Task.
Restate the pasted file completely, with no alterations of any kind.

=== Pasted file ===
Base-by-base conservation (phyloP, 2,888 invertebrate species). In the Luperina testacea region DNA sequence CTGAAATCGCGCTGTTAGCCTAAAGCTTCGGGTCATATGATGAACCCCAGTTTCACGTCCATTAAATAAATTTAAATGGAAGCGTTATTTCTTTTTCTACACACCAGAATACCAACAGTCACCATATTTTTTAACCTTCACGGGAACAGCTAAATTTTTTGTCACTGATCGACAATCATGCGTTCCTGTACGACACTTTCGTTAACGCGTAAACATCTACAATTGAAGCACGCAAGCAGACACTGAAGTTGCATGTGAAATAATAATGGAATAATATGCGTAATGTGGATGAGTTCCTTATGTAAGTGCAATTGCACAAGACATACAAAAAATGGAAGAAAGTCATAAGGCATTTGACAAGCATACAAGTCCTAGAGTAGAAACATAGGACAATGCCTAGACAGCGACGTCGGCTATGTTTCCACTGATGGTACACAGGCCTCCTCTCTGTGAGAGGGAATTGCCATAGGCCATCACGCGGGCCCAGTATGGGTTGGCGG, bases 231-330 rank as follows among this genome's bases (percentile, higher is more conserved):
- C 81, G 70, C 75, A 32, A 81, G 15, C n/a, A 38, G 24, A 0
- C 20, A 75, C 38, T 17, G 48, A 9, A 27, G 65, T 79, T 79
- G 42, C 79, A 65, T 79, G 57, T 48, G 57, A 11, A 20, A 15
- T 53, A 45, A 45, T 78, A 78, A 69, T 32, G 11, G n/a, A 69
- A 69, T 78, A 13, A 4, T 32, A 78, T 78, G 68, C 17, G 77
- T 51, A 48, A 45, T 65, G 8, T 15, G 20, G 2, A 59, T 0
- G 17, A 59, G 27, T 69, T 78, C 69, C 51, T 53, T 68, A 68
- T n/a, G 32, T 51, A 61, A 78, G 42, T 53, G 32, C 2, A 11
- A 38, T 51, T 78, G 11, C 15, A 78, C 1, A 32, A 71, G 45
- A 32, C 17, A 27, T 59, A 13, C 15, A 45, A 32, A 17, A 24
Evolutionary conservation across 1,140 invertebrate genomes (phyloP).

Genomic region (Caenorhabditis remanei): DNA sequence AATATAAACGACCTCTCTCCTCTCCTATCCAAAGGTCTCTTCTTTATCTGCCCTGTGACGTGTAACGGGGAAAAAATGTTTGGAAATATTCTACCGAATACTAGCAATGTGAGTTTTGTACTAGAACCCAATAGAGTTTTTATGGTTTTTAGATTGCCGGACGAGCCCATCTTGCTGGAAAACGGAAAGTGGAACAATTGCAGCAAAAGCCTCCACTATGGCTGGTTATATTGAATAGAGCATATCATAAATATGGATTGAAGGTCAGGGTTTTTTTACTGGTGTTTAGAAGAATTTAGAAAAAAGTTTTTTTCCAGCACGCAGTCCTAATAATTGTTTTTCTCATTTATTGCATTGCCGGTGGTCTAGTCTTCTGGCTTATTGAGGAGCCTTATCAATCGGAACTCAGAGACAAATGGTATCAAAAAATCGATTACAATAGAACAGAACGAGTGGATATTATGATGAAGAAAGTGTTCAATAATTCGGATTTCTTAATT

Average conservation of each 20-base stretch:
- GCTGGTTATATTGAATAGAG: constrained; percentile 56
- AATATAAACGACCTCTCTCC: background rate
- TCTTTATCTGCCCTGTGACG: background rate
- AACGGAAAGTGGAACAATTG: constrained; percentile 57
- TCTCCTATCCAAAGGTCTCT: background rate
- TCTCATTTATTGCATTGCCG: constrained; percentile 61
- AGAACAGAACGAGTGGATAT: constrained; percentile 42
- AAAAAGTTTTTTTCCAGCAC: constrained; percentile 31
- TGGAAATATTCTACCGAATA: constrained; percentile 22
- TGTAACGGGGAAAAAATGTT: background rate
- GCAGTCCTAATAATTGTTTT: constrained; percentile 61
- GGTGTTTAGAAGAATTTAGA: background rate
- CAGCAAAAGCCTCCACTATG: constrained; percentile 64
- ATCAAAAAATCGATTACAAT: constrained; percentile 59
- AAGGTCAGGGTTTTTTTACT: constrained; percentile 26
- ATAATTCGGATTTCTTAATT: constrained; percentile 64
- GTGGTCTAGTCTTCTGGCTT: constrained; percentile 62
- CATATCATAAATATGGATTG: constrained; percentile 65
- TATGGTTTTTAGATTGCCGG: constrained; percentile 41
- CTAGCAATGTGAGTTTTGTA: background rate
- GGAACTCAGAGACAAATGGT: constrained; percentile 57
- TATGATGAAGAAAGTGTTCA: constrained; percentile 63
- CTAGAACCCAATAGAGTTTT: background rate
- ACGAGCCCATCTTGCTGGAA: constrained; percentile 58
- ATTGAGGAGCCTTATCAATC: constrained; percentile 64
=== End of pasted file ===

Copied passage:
Base-by-base conservation (phyloP, 2,888 invertebrate species). In the Luperina testacea region DNA sequence CTGAAATCGCGCTGTTAGCCTAAAGCTTCGGGTCATATGATGAACCCCAGTTTCACGTCCATTAAATAAATTTAAATGGAAGCGTTATTTCTTTTTCTACACACCAGAATACCAACAGTCACCATATTTTTTAACCTTCACGGGAACAGCTAAATTTTTTGTCACTGATCGACAATCATGCGTTCCTGTACGACACTTTCGTTAACGCGTAAACATCTACAATTGAAGCACGCAAGCAGACACTGAAGTTGCATGTGAAATAATAATGGAATAATATGCGTAATGTGGATGAGTTCCTTATGTAAGTGCAATTGCACAAGACATACAAAAAATGGAAGAAAGTCATAAGGCATTTGACAAGCATACAAGTCCTAGAGTAGAAACATAGGACAATGCCTAGACAGCGACGTCGGCTATGTTTCCACTGATGGTACACAGGCCTCCTCTCTGTGAGAGGGAATTGCCATAGGCCATCACGCGGGCCCAGTATGGGTTGGCGG, bases 231-330 rank as follows among this genome's bases (percentile, higher is more conserved):
- C 81, G 70, C 75, A 32, A 81, G 15, C n/a, A 38, G 24, A 0
- C 20, A 75, C 38, T 17, G 48, A 9, A 27, G 65, T 79, T 79
- G 42, C 79, A 65, T 79, G 57, T 48, G 57, A 11, A 20, A 15
- T 53, A 45, A 45, T 78, A 78, A 69, T 32, G 11, G n/a, A 69
- A 69, T 78, A 13, A 4, T 32, A 78, T 78, G 68, C 17, G 77
- T 51, A 48, A 45, T 65, G 8, T 15, G 20, G 2, A 59, T 0
- G 17, A 59, G 27, T 69, T 78, C 69, C 51, T 53, T 68, A 68
- T n/a, G 32, T 51, A 61, A 78, G 42, T 53, G 32, C 2, A 11
- A 38, T 51, T 78, G 11, C 15, A 78, C 1, A 32, A 71, G 45
- A 32, C 17, A 27, T 59, A 13, C 15, A 45, A 32, A 17, A 24
Evolutionary conservation across 1,140 invertebrate genomes (phyloP).

Genomic region (Caenorhabditis remanei): DNA sequence AATATAAACGACCTCTCTCCTCTCCTATCCAAAGGTCTCTTCTTTATCTGCCCTGTGACGTGTAACGGGGAAAAAATGTTTGGAAATATTCTACCGAATACTAGCAATGTGAGTTTTGTACTAGAACCCAATAGAGTTTTTATGGTTTTTAGATTGCCGGACGAGCCCATCTTGCTGGAAAACGGAAAGTGGAACAATTGCAGCAAAAGCCTCCACTATGGCTGGTTATATTGAATAGAGCATATCATAAATATGGATTGAAGGTCAGGGTTTTTTTACTGGTGTTTAGAAGAATTTAGAAAAAAGTTTTTTTCCAGCACGCAGTCCTAATAATTGTTTTTCTCATTTATTGCATTGCCGGTGGTCTAGTCTTCTGGCTTATTGAGGAGCCTTATCAATCGGAACTCAGAGACAAATGGTATCAAAAAATCGATTACAATAGAACAGAACGAGTGGATATTATGATGAAGAAAGTGTTCAATAATTCGGATTTCTTAATT

Average conservation of each 20-base stretch:
- GCTGGTTATATTGAATAGAG: constrained; percentile 56
- AATATAAACGACCTCTCTCC: background rate
- TCTTTATCTGCCCTGTGACG: background rate
- AACGGAAAGTGGAACAATTG: constrained; percentile 57
- TCTCCTATCCAAAGGTCTCT: background rate
- TCTCATTTATTGCATTGCCG: constrained; percentile 61
- AGAACAGAACGAGTGGATAT: constrained; percentile 42
- AAAAAGTTTTTTTCCAGCAC: constrained; percentile 31
- TGGAAATATTCTACCGAATA: constrained; percentile 22
- TGTAACGGGGAAAAAATGTT: background rate
- GCAGTCCTAATAATTGTTTT: constrained; percentile 61
- GGTGTTTAGAAGAATTTAGA: background rate
- CAGCAAAAGCCTCCACTATG: constrained; percentile 64
- ATCAAAAAATCGATTACAAT: constrained; percentile 59
- AAGGTCAGGGTTTTTTTACT: constrained; percentile 26
- ATAATTCGGATTTCTTAATT: constrained; percentile 64
- GTGGTCTAGTCTTCTGGCTT: constrained; percentile 62
- CATATCATAAATATGGATTG: constrained; percentile 65
- TATGGTTTTTAGATTGCCGG: constrained; percentile 41
- CTAGCAATGTGAGTTTTGTA: background rate
- GGAACTCAGAGACAAATGGT: constrained; percentile 57
- TATGATGAAGAAAGTGTTCA: constrained; percentile 63
- CTAGAACCCAATAGAGTTTT: background rate
- ACGAGCCCATCTTGCTGGAA: constrained; percentile 58
- ATTGAGGAGCCTTATCAATC: constrained; percentile 64